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Our system is fundamentally a multi-tenant setup, where each client maintains a separate database with its own data and users. The authentication system on login issues an authentication token which is returned to the user on login; the login request contains a unique client code identifying which tenant the user is attempting to access as well as the user's own username and password information. The auth system can use that information to validate that

  1. The client is a valid client code with an existing database to access
  2. The user is a valid user within that database

and then issue the auth token in the response.

The problem comes in with the fact that we have another set of users, administrative support users, who can access all databases. To implement this behaviour we've identified two potential ways to implement this behaviour: one, we have an additional database containing only support users, and when the user tries to log in we check that additional database's user list as part of authentication; or two, we add support users to the internal user lists of each unique database and somehow try and keep that in sync.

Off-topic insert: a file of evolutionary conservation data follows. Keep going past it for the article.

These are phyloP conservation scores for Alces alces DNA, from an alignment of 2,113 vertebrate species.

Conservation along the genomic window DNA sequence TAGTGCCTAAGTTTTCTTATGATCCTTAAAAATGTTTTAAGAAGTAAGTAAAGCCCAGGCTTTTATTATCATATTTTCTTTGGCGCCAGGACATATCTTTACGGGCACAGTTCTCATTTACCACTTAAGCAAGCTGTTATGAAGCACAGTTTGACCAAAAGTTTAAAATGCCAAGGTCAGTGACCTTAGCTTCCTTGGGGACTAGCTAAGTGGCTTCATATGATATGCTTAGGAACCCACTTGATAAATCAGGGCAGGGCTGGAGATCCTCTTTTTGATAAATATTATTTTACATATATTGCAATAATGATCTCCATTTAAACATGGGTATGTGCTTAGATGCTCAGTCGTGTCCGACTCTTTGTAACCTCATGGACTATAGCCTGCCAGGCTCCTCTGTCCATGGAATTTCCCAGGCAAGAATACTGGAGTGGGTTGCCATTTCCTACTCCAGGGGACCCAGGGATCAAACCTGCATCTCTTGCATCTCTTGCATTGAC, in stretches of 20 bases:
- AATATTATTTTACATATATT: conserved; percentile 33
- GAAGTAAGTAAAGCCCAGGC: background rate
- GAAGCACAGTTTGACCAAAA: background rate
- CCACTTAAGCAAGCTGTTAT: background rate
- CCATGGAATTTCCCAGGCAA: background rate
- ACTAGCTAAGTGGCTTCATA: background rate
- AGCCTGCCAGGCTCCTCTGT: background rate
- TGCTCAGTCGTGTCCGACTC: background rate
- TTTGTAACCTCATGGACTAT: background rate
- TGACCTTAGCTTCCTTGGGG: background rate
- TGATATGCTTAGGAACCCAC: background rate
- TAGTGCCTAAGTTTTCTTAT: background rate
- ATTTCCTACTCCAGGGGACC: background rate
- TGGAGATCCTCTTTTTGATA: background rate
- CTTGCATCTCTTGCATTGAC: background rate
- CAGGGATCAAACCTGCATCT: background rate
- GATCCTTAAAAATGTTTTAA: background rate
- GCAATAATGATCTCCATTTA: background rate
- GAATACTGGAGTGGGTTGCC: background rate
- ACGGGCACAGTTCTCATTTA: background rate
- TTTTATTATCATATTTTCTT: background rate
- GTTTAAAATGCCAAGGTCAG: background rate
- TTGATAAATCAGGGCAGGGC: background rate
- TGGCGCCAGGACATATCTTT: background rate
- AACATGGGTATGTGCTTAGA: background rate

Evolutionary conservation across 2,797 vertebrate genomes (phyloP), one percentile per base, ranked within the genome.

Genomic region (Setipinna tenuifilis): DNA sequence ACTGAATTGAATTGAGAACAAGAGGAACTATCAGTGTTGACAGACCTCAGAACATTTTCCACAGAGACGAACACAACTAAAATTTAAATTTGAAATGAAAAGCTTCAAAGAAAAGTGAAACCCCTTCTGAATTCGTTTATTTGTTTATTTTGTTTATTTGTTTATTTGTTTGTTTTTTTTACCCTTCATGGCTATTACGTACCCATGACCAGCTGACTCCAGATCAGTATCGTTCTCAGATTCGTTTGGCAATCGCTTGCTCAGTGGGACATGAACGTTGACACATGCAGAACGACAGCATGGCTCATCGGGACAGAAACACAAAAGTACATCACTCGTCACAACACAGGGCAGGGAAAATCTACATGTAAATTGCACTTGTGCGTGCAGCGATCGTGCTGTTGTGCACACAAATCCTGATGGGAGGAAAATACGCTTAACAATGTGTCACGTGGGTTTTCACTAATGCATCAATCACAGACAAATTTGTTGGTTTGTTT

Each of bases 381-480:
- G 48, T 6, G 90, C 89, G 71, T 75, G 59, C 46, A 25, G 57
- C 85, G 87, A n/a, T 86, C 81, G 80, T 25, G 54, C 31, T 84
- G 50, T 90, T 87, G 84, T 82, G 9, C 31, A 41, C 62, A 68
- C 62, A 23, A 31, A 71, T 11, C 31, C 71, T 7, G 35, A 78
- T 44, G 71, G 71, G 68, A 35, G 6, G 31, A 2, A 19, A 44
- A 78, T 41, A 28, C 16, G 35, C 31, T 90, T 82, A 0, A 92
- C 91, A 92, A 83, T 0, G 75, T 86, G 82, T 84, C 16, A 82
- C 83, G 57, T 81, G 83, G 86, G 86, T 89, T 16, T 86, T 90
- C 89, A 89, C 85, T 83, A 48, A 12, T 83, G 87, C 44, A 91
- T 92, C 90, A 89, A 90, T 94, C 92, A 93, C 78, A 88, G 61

Normally the first option, the second database, would be my go-to solution here; however, because our database solution is Postgres, cross-database queries aren't really a tool we have available, instead having to maintain two separate connections for each authentication request.

Are there any other potential ways to implement this which we're missing? If not, are there any potential drawbacks/performance concerns to this methodology to be aware of?

  • Do the users of each tenant have actual access to the database, or do those users just have access to the information in the tables? – Bart van Ingen Schenau Jul 12 '15 at 17:41
  • @BartvanIngenSchenau Each tenant has access to an API which grants access to information inside the database, but no direct database connections are allowed. – moberemk Jul 12 '15 at 19:13

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